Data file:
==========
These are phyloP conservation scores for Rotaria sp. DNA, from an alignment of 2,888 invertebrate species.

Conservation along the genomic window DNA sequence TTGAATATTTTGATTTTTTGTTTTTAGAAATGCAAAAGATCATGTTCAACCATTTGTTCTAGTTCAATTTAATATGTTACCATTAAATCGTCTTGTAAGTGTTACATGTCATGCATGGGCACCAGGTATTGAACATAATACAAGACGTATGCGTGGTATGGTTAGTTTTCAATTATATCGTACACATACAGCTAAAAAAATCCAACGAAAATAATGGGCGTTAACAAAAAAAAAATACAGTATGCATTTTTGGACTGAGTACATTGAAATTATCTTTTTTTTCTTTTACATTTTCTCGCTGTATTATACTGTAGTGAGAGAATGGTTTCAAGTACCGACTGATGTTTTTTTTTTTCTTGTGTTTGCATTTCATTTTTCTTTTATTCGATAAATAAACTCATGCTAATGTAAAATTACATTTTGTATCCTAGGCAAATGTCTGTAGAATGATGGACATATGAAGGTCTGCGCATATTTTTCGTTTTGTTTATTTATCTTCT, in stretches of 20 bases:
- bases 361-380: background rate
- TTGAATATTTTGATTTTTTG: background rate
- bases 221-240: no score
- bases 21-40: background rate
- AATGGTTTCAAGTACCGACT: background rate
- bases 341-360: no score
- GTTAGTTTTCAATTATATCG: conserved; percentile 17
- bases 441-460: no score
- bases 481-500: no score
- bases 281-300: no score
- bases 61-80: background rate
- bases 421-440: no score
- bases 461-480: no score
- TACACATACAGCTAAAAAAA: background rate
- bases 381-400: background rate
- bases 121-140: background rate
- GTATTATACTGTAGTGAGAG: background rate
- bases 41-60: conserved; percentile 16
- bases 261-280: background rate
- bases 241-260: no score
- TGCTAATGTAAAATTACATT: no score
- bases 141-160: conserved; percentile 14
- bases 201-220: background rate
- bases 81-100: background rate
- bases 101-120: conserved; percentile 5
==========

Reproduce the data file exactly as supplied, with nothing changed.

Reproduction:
These are phyloP conservation scores for Rotaria sp. DNA, from an alignment of 2,888 invertebrate species.

Conservation along the genomic window DNA sequence TTGAATATTTTGATTTTTTGTTTTTAGAAATGCAAAAGATCATGTTCAACCATTTGTTCTAGTTCAATTTAATATGTTACCATTAAATCGTCTTGTAAGTGTTACATGTCATGCATGGGCACCAGGTATTGAACATAATACAAGACGTATGCGTGGTATGGTTAGTTTTCAATTATATCGTACACATACAGCTAAAAAAATCCAACGAAAATAATGGGCGTTAACAAAAAAAAAATACAGTATGCATTTTTGGACTGAGTACATTGAAATTATCTTTTTTTTCTTTTACATTTTCTCGCTGTATTATACTGTAGTGAGAGAATGGTTTCAAGTACCGACTGATGTTTTTTTTTTTCTTGTGTTTGCATTTCATTTTTCTTTTATTCGATAAATAAACTCATGCTAATGTAAAATTACATTTTGTATCCTAGGCAAATGTCTGTAGAATGATGGACATATGAAGGTCTGCGCATATTTTTCGTTTTGTTTATTTATCTTCT, in stretches of 20 bases:
- bases 361-380: background rate
- TTGAATATTTTGATTTTTTG: background rate
- bases 221-240: no score
- bases 21-40: background rate
- AATGGTTTCAAGTACCGACT: background rate
- bases 341-360: no score
- GTTAGTTTTCAATTATATCG: conserved; percentile 17
- bases 441-460: no score
- bases 481-500: no score
- bases 281-300: no score
- bases 61-80: background rate
- bases 421-440: no score
- bases 461-480: no score
- TACACATACAGCTAAAAAAA: background rate
- bases 381-400: background rate
- bases 121-140: background rate
- GTATTATACTGTAGTGAGAG: background rate
- bases 41-60: conserved; percentile 16
- bases 261-280: background rate
- bases 241-260: no score
- TGCTAATGTAAAATTACATT: no score
- bases 141-160: conserved; percentile 14
- bases 201-220: background rate
- bases 81-100: background rate
- bases 101-120: conserved; percentile 5